Easom Sharp Hickman

      Easom, born 25 September 1828, was the last surviving member of Edwin Temple Hickman's family.  He married Miriam O. Reid (born 7 December 1833) on 16 September 1851.  When gold fever in 1859 attracted thousands to cross the plains to Colorado, Easom and five of his Hickman brothers went to Pike's Peak to join the excitement.  He returned to Iowa near the end of 1860.  His father Edwin Temple Hickman lived with him in Adiar County, Missouri before he died, and Easom's family passed down an 1855 family Bible, in which in addition to the births, marriages and deaths of his parents, brothers and sisters,  was recorded the births of his and Miriam's children:

Milton Franklin Hickman, December 15, 1854    Iowa
Elizabeth Woods Hickman,      July  24, 1856     Iowa
Lorah D. Hickman,          October 11, 1859       Iowa
Warren Edwin Hickman, November 21, 1861    Iowa
Ida Jane Hickman,    April 29, 1864    Iowa
Homer Virgil Hickman      May 12, 1868    Iowa
Lee D. Hickman                       July 20, 1875     Missouri

       In 1879 one of his sons, Warren Edwin, went to Colorado for a year and chased bandits with his uncle, Thomas Jefferson Hickman.  He later wrote a book about his adventures, entitled An Echo From the Past.

      The following information was provided by Warren's daughter, Lerona Hickman Peck:

Easom elected to be a school teacher and attended college for a year.  He met Mariam Oldham Reed on his walks to and from the school house.  She was her father's bookkeeper and rode around the plantation taking notes for him.  When the Civil War came the Reed house was burned and they escaped with little of their wealth.  They came up to Missouri and lived close to Easom for a while.

Easom had dark brown hair and a red mustache.  Warren Edwin Hickman and Homer Hickman were born in Iowa where Easom built his house and farmed.  He was quite a good cabinet maker and during the winter months went into town to earn extra money.  The second story of his house was not completed when they moved into the upstairs bedrooms.  The boys' bed was close to the edge of the uncompleted flooring.  Homer being the baby slept on the inside.  During the night he crawled over Warren and fell to the first floor.  His head hit an overturned wash basin and other than being a little dazed was none the worse for his experience.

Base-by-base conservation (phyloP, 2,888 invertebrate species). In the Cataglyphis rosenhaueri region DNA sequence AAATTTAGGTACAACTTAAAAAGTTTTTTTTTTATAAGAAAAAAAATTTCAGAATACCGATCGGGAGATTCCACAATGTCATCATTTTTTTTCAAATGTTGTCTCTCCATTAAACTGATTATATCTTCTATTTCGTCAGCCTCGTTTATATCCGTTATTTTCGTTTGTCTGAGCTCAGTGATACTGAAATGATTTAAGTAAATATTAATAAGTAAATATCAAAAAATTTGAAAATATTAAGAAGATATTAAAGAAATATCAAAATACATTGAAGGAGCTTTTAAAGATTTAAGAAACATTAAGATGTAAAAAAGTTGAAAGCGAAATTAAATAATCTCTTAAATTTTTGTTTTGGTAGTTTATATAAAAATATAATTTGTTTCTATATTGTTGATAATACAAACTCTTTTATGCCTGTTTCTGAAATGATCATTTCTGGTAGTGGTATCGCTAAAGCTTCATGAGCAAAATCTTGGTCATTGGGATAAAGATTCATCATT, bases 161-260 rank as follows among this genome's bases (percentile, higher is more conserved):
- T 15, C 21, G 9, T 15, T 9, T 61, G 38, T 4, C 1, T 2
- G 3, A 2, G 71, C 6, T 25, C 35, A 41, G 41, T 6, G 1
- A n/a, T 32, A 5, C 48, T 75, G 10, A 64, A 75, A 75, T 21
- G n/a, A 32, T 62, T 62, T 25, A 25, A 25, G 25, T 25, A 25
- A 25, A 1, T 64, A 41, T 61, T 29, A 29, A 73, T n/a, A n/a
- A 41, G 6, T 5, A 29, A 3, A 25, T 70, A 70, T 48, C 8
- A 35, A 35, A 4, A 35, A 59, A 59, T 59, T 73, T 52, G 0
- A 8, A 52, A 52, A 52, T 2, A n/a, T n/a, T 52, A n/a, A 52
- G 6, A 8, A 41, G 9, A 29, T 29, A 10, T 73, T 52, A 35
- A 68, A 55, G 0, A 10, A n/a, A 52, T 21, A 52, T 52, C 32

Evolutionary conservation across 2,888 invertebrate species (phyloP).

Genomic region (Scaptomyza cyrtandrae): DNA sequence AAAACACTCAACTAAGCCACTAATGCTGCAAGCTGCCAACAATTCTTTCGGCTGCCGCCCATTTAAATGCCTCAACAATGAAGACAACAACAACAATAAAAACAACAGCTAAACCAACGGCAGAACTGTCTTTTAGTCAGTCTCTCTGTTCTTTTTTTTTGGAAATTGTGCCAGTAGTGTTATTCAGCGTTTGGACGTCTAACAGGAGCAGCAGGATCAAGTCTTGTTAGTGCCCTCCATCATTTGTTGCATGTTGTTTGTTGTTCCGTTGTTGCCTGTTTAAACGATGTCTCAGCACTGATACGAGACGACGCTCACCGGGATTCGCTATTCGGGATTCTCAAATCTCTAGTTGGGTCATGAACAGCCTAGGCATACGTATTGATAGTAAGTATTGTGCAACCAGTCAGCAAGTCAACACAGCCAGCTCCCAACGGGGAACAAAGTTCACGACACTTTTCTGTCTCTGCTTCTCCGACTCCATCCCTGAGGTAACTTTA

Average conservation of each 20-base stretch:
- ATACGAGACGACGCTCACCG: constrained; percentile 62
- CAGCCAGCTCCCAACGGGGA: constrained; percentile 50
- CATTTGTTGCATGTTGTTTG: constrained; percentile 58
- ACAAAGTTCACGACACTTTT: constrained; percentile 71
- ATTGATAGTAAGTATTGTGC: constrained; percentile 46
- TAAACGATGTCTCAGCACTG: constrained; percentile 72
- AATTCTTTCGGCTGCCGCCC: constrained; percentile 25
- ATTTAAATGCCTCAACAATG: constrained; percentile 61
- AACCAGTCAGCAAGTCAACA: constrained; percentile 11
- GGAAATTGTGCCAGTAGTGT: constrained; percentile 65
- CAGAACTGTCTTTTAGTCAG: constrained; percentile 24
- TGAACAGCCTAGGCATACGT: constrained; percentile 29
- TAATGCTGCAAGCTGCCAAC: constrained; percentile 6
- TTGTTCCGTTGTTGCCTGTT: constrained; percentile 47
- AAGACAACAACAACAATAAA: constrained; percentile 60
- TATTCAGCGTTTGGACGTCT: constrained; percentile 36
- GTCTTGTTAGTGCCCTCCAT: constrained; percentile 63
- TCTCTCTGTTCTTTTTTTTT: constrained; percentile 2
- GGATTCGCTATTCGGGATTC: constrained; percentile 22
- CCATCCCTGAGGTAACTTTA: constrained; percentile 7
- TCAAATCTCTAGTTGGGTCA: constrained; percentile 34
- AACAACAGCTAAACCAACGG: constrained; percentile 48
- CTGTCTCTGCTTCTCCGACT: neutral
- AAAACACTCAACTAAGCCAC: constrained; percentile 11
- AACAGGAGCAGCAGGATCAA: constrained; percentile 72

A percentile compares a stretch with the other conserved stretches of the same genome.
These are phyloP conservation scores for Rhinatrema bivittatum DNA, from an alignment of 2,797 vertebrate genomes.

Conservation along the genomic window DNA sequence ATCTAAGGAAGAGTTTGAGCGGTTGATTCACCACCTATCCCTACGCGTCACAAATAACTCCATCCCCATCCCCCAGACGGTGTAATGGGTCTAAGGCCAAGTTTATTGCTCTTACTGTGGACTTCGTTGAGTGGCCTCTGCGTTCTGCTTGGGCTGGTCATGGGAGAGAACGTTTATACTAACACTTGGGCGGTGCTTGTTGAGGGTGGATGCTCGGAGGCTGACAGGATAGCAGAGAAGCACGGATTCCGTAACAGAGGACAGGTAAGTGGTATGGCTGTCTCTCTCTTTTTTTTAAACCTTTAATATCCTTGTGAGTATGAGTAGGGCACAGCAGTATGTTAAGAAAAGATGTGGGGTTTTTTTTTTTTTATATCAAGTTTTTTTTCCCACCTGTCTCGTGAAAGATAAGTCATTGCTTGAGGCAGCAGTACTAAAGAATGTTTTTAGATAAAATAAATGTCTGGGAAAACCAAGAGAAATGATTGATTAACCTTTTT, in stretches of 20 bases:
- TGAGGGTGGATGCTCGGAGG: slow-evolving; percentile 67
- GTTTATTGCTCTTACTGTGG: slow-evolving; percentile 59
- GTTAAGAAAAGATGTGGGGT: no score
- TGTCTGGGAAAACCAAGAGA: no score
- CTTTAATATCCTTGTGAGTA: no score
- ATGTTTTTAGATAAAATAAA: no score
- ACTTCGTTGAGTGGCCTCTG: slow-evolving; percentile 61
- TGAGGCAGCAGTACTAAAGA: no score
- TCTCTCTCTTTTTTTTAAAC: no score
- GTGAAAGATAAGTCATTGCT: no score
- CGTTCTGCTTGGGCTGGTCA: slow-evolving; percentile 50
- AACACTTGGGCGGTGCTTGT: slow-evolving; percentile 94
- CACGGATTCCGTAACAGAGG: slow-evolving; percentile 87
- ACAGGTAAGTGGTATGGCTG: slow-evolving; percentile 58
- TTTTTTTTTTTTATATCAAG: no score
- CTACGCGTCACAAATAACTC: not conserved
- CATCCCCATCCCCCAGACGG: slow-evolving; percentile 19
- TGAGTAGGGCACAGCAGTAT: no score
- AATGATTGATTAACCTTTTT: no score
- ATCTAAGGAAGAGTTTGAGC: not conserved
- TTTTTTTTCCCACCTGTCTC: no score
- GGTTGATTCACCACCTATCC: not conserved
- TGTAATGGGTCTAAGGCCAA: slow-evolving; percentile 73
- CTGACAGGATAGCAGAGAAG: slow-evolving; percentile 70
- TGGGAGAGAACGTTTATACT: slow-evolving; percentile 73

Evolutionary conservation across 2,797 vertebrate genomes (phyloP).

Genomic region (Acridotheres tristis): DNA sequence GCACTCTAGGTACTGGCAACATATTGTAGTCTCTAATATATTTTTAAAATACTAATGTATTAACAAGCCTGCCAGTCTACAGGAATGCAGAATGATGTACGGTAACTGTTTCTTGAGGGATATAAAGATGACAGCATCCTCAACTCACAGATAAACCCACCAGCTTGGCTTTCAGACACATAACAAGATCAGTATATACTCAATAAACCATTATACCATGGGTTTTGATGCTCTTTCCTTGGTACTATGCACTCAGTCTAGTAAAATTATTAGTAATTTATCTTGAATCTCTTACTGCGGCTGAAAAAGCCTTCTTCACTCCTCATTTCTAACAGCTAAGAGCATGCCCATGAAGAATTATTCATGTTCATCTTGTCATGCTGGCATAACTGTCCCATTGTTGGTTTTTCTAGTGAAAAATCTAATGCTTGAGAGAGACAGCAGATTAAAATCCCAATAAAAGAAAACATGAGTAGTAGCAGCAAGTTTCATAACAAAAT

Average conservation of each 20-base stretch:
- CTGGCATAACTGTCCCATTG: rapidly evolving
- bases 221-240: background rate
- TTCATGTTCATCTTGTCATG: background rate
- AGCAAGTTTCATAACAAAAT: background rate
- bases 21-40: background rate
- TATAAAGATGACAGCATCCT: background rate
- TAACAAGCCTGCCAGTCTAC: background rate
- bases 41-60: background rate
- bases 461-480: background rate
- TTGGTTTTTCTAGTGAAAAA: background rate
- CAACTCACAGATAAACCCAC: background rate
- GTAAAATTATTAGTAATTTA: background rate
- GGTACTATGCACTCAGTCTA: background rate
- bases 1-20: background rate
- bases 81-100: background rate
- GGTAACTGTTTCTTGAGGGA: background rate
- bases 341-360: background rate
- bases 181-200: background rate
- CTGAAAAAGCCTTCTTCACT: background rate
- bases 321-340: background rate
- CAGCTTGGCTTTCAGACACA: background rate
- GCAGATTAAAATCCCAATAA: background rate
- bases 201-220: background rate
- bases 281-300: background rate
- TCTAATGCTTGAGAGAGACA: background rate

Easom came back from his cabinet making with two taffata silk dress lengths for his wife that had cost him $50.  Mariam missed her relatives and friends and several times made the trip with her little daughter to El Dorado Springs, a fashionable hot springs where she had relatives.

Easom was the quiet one of the family and Mariam, the spunky one.  She thought that men in buggies should turn out for women and one day she met a man who held the road and their buggy wheels locked.  She came home in quite a huff.  Easom and Mariam spent their last days with Homer, a doctor, living at Princeton, Illinois in an apartment Homer made for them as part of his house.

--Hope Hilton Papers, Ms 584, Box 1 Folder 1, Special Collections, Marriott Library, University of Utah

  If anybody has any further information, we'd be happy to add it to this page.

To learn more about Warren's visit with Thomas J. Hickman, click here.
To return to the Hickman Family index page, click here.